A few years ago, I was invited by a friend to join him and a few chums for tea at an elegant hotel in poshest Knightsbridge. Over a pot of earl grey, he outlined his cunning plan: to take a stack of Louis Vuitton bags back to Hong Kong, where women were practically offering their firstborns in exchange for these accessories. Rarity value would, he assured us, make him a fortune.

He pointed out the LV shop across the street, pressed £2,000 wads in our mitts and sent us off in pairs to go fetch. The excitement of handling such a huge sum made me forget to ask for a cash discount but I enjoyed picking out the most unconventional duffel bag I'd ever seen, plus a key case with the change.

When our friend asked us to repeat the same task in the Bond Street LV store, we were abruptly ejected. Apparently the manager knew we'd already bought one each in Sloane Street. What planet was I on where shops turned away business? Such is the topsy-turvy world of the rich and the mystery of The Brand, that mere taxpaying mortals will never fully understand it.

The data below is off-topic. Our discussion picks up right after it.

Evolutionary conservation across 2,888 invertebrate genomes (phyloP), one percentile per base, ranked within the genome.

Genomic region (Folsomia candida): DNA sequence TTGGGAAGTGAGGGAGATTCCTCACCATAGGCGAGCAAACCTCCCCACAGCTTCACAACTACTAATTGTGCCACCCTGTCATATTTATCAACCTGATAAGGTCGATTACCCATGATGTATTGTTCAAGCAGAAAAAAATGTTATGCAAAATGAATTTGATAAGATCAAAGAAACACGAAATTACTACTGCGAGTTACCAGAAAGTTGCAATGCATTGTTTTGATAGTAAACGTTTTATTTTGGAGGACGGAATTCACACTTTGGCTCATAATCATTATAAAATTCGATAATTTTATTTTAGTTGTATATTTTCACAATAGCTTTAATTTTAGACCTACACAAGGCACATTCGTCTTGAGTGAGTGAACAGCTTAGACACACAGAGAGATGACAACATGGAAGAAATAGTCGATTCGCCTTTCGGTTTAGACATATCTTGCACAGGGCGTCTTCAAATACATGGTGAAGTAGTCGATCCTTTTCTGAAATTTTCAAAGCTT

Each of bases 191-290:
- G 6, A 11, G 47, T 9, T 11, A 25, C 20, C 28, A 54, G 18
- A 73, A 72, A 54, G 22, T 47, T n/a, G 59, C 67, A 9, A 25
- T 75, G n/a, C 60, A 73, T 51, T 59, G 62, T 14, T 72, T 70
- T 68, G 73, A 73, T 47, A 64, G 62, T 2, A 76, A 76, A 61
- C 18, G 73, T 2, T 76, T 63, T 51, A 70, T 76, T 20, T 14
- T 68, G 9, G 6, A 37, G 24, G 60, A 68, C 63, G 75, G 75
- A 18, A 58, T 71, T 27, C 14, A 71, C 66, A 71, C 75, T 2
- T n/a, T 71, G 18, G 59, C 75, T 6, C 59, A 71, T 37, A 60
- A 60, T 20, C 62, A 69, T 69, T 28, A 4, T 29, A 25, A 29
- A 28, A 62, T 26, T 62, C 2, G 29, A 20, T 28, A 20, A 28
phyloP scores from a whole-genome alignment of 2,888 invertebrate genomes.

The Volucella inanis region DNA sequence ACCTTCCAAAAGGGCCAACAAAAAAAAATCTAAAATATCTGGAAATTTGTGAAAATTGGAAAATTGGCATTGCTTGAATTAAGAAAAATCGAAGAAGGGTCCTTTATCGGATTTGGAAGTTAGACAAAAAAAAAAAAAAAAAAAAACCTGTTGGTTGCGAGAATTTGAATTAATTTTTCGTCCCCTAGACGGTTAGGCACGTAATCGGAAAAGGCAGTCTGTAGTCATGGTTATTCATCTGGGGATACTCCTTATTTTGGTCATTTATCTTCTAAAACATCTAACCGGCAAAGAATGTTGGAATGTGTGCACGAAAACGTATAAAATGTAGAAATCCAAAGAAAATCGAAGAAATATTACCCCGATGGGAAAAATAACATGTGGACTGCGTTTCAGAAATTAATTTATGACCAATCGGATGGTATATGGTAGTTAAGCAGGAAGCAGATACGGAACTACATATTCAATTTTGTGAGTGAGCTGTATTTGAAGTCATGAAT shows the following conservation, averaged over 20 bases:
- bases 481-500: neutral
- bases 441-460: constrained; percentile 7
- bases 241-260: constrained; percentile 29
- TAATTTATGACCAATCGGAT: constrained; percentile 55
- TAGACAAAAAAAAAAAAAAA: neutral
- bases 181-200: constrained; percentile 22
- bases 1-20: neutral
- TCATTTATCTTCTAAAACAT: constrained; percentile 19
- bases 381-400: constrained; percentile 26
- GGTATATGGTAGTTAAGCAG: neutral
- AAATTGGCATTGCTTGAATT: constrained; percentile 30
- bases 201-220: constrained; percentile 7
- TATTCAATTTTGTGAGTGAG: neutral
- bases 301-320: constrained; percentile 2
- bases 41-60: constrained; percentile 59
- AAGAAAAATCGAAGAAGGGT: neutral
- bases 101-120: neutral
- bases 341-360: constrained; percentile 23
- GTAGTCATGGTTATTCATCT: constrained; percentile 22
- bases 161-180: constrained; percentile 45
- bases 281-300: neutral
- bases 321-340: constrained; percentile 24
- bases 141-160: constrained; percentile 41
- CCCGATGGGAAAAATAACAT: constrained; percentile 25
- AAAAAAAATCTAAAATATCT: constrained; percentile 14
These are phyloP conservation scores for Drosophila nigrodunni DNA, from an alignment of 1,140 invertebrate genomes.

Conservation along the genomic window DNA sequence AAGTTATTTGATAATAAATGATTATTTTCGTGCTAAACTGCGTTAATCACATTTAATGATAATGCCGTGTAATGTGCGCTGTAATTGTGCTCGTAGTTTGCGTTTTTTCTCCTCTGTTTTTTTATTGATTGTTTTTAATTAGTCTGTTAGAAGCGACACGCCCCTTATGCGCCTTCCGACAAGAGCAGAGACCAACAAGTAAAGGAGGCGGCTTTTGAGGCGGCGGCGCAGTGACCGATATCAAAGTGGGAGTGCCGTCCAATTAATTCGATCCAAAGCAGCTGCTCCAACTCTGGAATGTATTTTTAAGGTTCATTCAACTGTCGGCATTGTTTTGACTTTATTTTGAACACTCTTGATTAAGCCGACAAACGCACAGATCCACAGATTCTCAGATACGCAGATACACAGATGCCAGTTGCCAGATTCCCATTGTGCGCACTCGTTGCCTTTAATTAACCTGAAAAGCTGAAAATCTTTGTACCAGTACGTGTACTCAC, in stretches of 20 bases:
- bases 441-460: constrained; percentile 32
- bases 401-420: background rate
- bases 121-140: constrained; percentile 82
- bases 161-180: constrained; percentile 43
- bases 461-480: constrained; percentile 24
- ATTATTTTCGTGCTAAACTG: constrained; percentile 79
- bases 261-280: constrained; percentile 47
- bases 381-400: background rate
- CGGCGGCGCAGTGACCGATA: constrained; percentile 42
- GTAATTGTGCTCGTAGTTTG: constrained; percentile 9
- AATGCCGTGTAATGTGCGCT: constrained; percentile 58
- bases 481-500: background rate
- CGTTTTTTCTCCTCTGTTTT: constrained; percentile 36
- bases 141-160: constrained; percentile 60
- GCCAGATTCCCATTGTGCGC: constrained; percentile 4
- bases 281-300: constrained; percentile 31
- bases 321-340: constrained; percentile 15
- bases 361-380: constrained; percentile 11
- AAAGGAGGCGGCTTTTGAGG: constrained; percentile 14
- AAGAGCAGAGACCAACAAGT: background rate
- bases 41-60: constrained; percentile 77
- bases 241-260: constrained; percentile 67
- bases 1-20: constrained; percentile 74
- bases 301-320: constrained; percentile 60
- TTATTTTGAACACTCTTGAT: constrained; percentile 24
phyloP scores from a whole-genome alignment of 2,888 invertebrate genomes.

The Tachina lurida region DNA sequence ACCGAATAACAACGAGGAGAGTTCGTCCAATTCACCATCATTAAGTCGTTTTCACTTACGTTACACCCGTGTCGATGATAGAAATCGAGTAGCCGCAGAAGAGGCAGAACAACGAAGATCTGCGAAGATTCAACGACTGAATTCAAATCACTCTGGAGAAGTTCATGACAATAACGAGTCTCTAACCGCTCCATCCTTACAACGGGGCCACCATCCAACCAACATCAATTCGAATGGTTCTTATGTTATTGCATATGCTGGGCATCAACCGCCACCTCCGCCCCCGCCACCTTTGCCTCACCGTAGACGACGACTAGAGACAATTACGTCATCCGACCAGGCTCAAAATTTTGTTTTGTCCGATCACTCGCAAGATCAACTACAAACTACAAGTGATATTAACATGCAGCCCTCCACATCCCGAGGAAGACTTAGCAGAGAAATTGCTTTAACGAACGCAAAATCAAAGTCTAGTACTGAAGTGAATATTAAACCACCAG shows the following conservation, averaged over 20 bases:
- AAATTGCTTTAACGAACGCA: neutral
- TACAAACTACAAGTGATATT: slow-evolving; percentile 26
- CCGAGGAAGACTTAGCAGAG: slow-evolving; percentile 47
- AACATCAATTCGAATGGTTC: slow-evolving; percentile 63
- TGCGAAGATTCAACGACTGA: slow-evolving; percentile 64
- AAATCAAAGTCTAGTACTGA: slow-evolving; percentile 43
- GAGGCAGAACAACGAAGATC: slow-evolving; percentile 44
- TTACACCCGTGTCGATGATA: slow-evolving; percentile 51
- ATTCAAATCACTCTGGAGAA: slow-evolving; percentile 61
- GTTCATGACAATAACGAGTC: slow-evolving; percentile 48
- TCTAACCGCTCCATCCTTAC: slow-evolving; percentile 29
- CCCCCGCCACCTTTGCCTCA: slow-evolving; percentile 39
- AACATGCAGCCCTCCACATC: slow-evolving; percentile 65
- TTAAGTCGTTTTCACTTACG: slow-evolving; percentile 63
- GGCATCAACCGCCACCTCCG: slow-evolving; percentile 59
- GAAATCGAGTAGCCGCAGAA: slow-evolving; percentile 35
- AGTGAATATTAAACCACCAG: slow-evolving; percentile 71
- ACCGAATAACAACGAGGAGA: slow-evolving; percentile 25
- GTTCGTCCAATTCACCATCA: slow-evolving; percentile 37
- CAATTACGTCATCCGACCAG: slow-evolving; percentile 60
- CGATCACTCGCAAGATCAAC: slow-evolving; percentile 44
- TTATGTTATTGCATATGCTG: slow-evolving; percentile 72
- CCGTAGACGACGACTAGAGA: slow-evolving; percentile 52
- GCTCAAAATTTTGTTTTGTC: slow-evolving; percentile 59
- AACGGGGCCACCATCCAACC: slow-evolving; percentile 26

From the international shopper's perspective, however, Britain's 20 per cent VAT rate (which seems punishingly high here) is low compared with Chinese tariffs on luxury goods. Moreover, tourists in Britain enjoy greater protection against counterfeit rip-offs, our (police) state being among the most draconian when it comes to shopping. Street vendors in Barcelona selling knock-off designer bags would have their collars felt if they tried it in London's West End.

Yet though London today seems rammed with Chinese buying expensive tat, Britain attracts fewer mainlanders than many other European countries. In fact, they'd rather spend their cash in France, Germany and Italy, due mainly to the inconvenience of obtaining a UK visa on top of the one allowing access to 26 other European countries. An estimated £1.2 billion (HK$14.6 billion) is lost every year in sales because only one in 10 Chinese visitors to Europe applies for a UK visa. We sniff at that sum and then moan about our deficit.

Chinese are now the world's biggest shoppers and yet we've put up a "Closed for Business" sign in the midst of economic stagnation. Is Brand Great Britain being managed by the man who runs that Bond Street store?